In advance of possible reductions to the state’s MaineCare program, Pen Bay Healthcare is eliminating some positions, delaying building projects, and not soliciting contract or consultant work.

On Tuesday, Feb. 21, Pen Bay administrators circulated a letter to staff explaining why eight employee positions — three at Mid Coast Mental Health and five at Pen Bay Medical Center — had been eliminated.

“In order to continue to move Pen Bay Healthcare and its family of organizations in a positive direction and respond to continued low patient volumes and impending MaineCare reductions, Pen Bay is implementing some cost reduction measures that affect staff,” wrote the organization’s executive team, with signatures of Tom Girard, vice president of human resources, and Eric Waters, chief operating officer.

They said Pen Bay is working with the affected employees to find them other positions inside the organization, or outside.

“No more layoffs are planned at this time, but we are constantly evaluating as we anticipate the MaineCare reductions,” said Megan Williams, director of communications for Pen Bay. “We are constantly evaluating our business plan to see what makes sense.”

The decisions follow a fiscally healthy 2011, at the end of which Pen Bay Healthcare reported that operating revenues exceeded expenses by $767,000 for the six months ending Sept. 30. Pen Bay also reported it had non-operating revenues of $535,000, bringing total net income over expenses to $1.3 million. In December, salaries, wages and benefits comprised 62 percent of Pen Bay’s expenses.

MaineCare, which is the state’s version of Medicaid, assists low-income patients with health care costs. Currently, the Legislature is addressing proposals by Gov. Paul LePage to reduce MaineCare’s budget. In December, former Pen Bay CEO Roy Hitchings (who has subsequently retired, with Wade Johnson assuming his position) wrote to Midcoast legislators outlining a $5 million effect on Pen Bay with LePage’s December proposals.

Since then, the MaineCare proposals have come under debate, and Pen Bay is estimating a $2 to $3 million negative impact on its budget. Still, the effects are the same: Reimbursements to Pen Bay are anticipated to decrease, free care and bad debts at Pen Bay will likely increase, and prevention programs and immunizations will be reduced or cut.

Pen Bay Healthcare is the largest employer in the Midcoast with more than 1,500 employees as well as more than 100 physicians. It comprises Pen Bay Medical Center, Quarry Hill retirement complex, Knox Center, Kno-Wal-Lin home health services, and a majority of physician offices in the Midcoast. It falls under the bigger umbrella of MaineHealth, which manages Miles Memorial Hospital, St. Andrews Hospital, Maine Medical Center, Spring Harbor Hospital, Pen Bay Healthcare, Southern Maine Medical Center, Waldo County General Hospital, and a series of other Maine hospitals and health care systems.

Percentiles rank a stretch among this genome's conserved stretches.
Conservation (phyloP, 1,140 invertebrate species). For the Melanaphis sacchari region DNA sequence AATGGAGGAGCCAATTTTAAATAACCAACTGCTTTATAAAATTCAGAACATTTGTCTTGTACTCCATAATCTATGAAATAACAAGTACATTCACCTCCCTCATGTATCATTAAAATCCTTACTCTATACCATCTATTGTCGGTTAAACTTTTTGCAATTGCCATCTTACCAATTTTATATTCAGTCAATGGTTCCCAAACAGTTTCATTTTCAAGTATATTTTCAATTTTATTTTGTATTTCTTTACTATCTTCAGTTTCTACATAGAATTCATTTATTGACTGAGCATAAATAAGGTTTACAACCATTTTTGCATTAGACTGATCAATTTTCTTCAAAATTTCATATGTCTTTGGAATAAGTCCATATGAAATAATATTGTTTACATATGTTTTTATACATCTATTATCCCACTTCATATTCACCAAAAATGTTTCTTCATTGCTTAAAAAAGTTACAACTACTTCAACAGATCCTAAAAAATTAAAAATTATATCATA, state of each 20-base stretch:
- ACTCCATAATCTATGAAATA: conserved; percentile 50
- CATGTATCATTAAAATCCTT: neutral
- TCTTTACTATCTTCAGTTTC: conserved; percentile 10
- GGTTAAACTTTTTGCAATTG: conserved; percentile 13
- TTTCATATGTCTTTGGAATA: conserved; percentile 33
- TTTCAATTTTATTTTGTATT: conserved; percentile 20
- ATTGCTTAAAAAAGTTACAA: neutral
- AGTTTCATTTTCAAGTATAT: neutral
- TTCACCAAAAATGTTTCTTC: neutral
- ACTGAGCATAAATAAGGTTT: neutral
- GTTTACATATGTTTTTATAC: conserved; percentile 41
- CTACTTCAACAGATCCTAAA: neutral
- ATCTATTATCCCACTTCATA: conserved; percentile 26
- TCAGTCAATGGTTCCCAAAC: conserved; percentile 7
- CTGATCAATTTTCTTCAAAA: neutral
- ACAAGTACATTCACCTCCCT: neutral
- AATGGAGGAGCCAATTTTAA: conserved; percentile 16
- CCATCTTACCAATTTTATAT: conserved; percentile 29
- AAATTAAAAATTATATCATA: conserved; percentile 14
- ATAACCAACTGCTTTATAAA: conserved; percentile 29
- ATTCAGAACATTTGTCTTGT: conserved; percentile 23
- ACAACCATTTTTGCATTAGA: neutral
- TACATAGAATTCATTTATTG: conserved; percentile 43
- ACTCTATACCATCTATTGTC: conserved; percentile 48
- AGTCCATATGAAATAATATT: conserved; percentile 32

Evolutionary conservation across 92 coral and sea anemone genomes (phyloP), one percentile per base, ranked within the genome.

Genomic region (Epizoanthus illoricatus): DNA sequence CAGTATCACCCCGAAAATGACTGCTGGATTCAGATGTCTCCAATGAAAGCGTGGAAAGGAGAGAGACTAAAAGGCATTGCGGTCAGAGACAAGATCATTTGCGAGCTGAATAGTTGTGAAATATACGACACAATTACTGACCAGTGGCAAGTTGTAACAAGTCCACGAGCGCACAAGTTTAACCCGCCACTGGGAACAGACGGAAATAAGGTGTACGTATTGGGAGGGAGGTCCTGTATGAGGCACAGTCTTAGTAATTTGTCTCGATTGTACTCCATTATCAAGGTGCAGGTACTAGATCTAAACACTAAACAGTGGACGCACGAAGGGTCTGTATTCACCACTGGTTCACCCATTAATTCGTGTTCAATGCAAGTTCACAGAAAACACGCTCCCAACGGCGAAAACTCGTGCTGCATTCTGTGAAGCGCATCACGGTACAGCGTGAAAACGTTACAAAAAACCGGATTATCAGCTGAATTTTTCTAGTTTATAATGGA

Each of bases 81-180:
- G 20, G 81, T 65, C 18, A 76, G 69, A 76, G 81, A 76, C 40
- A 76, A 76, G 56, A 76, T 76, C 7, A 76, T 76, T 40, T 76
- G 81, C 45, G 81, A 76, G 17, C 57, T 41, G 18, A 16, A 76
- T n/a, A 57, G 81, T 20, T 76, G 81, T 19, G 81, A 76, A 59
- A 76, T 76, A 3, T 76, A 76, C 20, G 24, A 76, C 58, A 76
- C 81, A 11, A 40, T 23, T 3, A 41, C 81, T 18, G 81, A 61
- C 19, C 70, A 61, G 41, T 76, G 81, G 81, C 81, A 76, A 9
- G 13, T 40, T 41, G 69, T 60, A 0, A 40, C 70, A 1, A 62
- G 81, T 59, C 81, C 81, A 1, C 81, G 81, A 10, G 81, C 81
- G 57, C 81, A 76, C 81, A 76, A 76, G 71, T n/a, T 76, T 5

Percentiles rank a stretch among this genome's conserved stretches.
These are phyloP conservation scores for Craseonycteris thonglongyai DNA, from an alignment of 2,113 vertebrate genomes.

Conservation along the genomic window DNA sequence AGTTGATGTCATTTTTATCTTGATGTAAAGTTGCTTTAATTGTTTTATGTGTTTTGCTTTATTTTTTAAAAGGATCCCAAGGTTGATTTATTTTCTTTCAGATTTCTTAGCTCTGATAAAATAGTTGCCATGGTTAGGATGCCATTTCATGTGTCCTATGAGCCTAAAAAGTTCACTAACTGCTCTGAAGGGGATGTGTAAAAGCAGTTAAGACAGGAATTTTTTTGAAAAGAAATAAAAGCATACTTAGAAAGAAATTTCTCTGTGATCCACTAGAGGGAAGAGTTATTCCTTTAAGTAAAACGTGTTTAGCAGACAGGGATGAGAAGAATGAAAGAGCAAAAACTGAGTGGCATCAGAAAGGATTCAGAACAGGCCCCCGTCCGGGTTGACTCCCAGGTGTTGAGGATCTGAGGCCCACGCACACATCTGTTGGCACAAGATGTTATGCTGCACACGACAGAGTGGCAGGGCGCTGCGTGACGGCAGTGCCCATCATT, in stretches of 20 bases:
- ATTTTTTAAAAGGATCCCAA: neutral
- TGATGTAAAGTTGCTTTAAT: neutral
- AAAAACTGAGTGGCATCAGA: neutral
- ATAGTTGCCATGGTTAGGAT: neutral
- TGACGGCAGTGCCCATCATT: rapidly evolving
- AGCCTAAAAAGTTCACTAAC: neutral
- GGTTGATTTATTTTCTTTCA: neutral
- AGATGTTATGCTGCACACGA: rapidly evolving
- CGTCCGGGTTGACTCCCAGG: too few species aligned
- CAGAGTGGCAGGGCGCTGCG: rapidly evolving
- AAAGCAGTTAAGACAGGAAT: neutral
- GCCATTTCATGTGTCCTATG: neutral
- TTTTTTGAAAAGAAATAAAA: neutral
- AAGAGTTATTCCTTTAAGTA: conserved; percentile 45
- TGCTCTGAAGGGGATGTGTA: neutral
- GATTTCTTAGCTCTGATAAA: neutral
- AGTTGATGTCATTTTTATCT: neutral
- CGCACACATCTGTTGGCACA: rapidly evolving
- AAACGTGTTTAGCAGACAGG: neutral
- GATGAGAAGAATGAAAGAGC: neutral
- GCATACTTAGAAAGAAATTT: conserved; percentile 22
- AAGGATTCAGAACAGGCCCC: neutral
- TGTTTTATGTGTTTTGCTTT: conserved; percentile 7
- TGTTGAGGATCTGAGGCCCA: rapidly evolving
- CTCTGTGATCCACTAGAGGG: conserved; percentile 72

The savings last year were attributed to efforts to keep costs down, and joining MaineHealth, resulting in economic efficiencies. At the end of its fiscal year, ending Sept. 30, Pen Bay approved a $146 million budget, representing a 1.5 increase. That included pay increases of 2 to 3 percent, and 4 percent increases for insurance.

Williams said the cost-cutting measures enacted last week are part of a business process to keep the doors open at Pen Bay. While some positions have been eliminated, the organization is also looking at creating new ones, such as adding pharmacy technicians. That decision could save $80,000 annually as they could be logistically valuable in simply finding cheaper medicine, she said.

“It’s a dynamic process, not just how can we slice the budget,” she said.

On Feb. 23, Pen Bay’s pharmacy director, Jeff Kubel, elaborated: “I have had a couple of questions from staff asking ‘how hiring more pharmacy technicians will enable us to simply finding cheaper medicine. Aren’t we already purchasing medications at the lowest prices possible?’

“The answer to that is yes. The PBMC pharmacy is already purchasing medications for its patients that are of the lowest prices available. Our membership in a national hospital pharmacy purchasing group provides us volume discounts that guarantee lowest pricing for medications.

The savings mentioned in the article is more in reference to a possible expansion in hospital pharmacy services that will provide us with a more efficient and cost savings process than we have at present.”